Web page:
By Karlene Skretting
Westwind Weekly News
A new cooperative arrangement between Alberta Health Services (AHS) EMS and the Town of Raymond will result in an additional ambulance resource for residents of Raymond and area.
The added Basic Life Support (BLS) ambulance arrived at the Raymond Fire Station earlier this month where it will be stored.
“It will probably be late spring before we are up and running like we want to be, but in the mean time we still provide a first response ambulance,” said Raymond fire chief Doug Holt who is optimistic about the future.
This unit is in addition to the Advanced Life Support (ALS) ambulance already stationed in town and crewed by AHS Paramedics and EMTs.
The new BLS unit is staffed with AHS volunteers from Raymond and area with Emergency Medical Technicians (EMTs) and Emergency Medical Responder (EMR) level training. Two trained EMT volunteers (Christian Mora and Kyle Clifton) have already started and begun providing service.
AHS started training the new EMR volunteers (Cory Powelson, Lance Stewart and Brad Schneider) in January and expects them to complete their training by April or May of this year. The training costs are covered by AHS.
Holt went on to add that once the training is complete and the new BLS ambulance is put to work, the service level will only improve for Raymond and area residents.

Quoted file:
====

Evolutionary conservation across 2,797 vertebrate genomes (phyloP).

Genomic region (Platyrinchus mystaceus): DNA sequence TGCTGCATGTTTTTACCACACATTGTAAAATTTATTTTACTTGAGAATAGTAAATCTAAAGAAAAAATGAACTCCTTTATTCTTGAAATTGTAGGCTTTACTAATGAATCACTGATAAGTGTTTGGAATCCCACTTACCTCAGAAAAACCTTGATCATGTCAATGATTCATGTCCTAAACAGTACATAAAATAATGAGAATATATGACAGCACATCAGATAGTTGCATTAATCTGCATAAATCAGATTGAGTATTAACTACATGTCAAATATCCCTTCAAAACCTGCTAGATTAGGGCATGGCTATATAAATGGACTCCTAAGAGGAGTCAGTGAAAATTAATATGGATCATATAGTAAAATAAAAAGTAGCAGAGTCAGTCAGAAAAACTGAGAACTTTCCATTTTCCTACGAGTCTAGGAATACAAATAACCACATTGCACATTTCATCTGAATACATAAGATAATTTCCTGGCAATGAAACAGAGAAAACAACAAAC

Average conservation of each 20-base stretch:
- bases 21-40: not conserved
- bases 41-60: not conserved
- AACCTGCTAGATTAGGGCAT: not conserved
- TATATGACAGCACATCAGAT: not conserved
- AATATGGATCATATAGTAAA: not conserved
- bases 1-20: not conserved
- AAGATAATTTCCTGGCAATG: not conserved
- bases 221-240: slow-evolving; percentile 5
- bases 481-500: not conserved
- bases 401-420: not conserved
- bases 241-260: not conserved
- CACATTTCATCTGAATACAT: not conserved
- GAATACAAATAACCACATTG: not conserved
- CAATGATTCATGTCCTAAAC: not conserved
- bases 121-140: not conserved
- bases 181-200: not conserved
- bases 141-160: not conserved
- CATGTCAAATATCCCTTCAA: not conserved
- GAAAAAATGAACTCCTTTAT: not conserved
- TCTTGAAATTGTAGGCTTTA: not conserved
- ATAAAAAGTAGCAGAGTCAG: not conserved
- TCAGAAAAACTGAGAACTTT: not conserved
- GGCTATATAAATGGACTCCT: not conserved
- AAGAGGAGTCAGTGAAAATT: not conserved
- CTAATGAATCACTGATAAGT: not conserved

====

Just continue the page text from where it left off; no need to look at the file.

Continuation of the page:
The fully equipped BLS ambulance is owned by AHS and will be regularly serviced by them.
“It was a political process that the Mayor (George Bohne) initiated through the Health Minister and AHS. We just felt like we needed to have the ability to transport and fill in when the AHS ambulance is on call or out of town,” noted Holt. “We wanted the ability to fill in and cover the community 24 hours a day, seven days a week.”
The Town of Raymond and AHS identified the need and AHS worked with Raymond fire chief Doug Holt and the volunteer fire department members to find this cooperative solution, read an AHS press release.
This is not the first time Raymond has been home to a unique solution. Raymond is also home to two AHS non-ambulance transfer (NAT) vans. These vehicles transfer patients between hospitals when they do not require an ambulance level of care. This new level of transfer care allows ambulances to remain in the community to respond to emergency calls.
“It is a good relationship and it has come a long way. It is a very positive thing for the town.” Holt continued to say that the increased ambulance availability will help to reduce ambulance wait times, a concern of many Raymond residents.
Magrath and Cardston also have unique agreements with AHS to provide full ambulance coverage that works in their respective communities.